Improve Your Endurance

Endurance, or aerobic, activities increase your breathing and heart rate. These activities help keep you healthy, improve your fitness, and help you do the tasks you need to do every day. Endurance exercises improve the health of your heart, lungs, and circulatory system. They also delay or prevent many diseases that are common in older adults such as diabetes, heart disease, and osteoporosis.

Be sure to try all four types of exercise — endurance, strength, balance, and flexibility.

Safety

  • Do a little light activity to warm up and cool down before and after your endurance activities.

  • Be sure to drink plenty of liquids when doing any activity that makes you sweat.

  • Dress in layers when exercising outdoors so you can add or remove clothes if you get cold or hot.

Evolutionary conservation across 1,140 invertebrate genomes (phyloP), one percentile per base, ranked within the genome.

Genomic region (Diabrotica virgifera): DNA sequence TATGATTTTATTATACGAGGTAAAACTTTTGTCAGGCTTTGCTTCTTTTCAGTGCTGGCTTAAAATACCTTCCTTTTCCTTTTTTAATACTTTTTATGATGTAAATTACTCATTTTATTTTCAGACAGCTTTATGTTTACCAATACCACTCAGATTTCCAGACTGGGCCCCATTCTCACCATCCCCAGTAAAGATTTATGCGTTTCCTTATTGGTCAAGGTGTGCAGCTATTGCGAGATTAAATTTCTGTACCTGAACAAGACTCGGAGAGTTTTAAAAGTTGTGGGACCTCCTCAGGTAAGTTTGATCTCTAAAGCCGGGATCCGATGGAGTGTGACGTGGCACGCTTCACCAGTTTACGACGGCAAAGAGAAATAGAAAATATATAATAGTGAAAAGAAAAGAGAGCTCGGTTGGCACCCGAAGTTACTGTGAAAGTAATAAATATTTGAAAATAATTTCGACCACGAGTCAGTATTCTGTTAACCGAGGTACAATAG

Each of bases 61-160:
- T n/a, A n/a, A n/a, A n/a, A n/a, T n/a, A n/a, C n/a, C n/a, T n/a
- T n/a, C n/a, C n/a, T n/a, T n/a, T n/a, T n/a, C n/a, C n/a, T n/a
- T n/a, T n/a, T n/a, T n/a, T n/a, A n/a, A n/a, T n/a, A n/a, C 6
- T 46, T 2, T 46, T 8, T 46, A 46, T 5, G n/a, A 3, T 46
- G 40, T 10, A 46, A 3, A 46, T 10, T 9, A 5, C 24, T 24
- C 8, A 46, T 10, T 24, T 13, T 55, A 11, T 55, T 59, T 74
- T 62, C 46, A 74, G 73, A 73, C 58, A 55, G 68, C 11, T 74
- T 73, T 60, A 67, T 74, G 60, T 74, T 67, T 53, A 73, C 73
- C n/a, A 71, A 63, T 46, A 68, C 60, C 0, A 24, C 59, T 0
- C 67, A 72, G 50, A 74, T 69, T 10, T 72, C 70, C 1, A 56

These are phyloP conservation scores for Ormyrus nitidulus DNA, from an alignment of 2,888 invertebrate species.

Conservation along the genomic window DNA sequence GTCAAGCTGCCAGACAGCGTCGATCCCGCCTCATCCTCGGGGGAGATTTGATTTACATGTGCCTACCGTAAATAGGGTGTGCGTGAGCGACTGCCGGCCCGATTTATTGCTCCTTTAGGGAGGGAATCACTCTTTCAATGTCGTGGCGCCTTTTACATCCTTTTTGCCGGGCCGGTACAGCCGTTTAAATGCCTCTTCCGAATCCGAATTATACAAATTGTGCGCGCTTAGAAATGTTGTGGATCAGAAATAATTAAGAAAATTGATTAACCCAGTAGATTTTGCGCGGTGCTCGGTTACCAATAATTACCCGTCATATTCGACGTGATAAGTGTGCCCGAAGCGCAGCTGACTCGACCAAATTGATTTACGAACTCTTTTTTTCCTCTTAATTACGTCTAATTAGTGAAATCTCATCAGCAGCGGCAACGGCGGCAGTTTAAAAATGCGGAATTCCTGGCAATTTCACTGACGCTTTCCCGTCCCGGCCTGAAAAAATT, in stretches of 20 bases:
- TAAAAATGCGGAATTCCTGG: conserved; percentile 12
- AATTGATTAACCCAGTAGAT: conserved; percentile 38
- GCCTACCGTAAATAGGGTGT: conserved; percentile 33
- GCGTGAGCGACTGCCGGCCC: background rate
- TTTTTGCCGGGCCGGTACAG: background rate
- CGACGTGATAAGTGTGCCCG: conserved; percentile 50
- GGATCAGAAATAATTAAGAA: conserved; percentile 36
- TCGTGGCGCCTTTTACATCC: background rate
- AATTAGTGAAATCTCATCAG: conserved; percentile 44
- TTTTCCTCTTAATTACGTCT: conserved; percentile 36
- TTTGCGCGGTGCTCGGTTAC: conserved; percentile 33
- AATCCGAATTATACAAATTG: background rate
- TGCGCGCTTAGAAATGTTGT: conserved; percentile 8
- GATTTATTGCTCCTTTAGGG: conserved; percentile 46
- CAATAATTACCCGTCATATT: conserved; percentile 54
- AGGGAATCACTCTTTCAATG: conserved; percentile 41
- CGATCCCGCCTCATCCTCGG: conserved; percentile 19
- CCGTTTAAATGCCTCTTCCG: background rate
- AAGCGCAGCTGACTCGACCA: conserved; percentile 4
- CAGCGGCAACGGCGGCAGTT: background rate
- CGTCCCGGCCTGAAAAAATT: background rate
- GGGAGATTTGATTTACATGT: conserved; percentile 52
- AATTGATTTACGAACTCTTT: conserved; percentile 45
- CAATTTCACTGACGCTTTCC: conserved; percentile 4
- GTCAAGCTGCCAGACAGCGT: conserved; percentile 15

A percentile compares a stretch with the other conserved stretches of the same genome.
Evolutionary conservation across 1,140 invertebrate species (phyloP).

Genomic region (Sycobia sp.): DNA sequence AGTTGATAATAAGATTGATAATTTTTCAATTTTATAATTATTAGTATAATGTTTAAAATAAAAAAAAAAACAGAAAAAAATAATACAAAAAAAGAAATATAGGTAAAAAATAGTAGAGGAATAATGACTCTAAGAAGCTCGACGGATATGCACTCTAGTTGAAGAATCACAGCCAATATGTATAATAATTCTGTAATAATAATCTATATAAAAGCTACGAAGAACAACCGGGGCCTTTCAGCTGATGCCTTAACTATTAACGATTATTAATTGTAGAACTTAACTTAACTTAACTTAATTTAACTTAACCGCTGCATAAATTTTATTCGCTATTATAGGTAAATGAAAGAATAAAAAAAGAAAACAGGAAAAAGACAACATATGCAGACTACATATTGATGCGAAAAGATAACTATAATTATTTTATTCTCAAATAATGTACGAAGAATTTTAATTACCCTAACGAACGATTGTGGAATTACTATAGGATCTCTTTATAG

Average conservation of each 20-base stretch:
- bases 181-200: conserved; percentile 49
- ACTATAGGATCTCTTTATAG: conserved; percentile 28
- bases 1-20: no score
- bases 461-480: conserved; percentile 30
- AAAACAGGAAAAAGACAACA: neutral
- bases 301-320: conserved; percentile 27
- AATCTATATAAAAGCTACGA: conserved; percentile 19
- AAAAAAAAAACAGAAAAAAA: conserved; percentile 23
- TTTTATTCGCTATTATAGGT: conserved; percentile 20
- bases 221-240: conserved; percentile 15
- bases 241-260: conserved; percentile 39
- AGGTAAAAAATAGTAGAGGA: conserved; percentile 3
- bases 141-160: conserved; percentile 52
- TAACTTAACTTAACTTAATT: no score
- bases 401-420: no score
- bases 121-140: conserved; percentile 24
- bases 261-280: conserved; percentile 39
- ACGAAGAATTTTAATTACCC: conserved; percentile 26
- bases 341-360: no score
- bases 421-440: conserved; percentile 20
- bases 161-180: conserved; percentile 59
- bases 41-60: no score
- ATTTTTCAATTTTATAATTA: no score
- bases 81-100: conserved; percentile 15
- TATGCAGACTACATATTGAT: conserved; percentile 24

• To prevent injuries, be sure to use safety equipment.

  • Walk during the day or in well-lit areas at night, and be aware of your surroundings.

How Much, How Often

Build up your endurance gradually. If you haven’t been active for a long time, it’s important to work your way up over time. Start out with 10 minutes at a time and then gradually build up.

Try to build up to at least 150 minutes (2 1/2 hours) of moderate endurance activity a week. Being active at least 3 days a week is best. Remember, these are goals. Some people will be able to do more. It’s important to set realistic goals based on your own health and abilities. You can manage and track goal progress by using the interactive tools found in My Go4Life.


Progressing

When you’re ready to do more, build up the amount of time you spend doing endurance activities first, then build up the difficulty of your activities. For example, gradually increase your time to 30 minutes over several days to weeks by walking longer distances. Then walk more briskly or up steeper hills.

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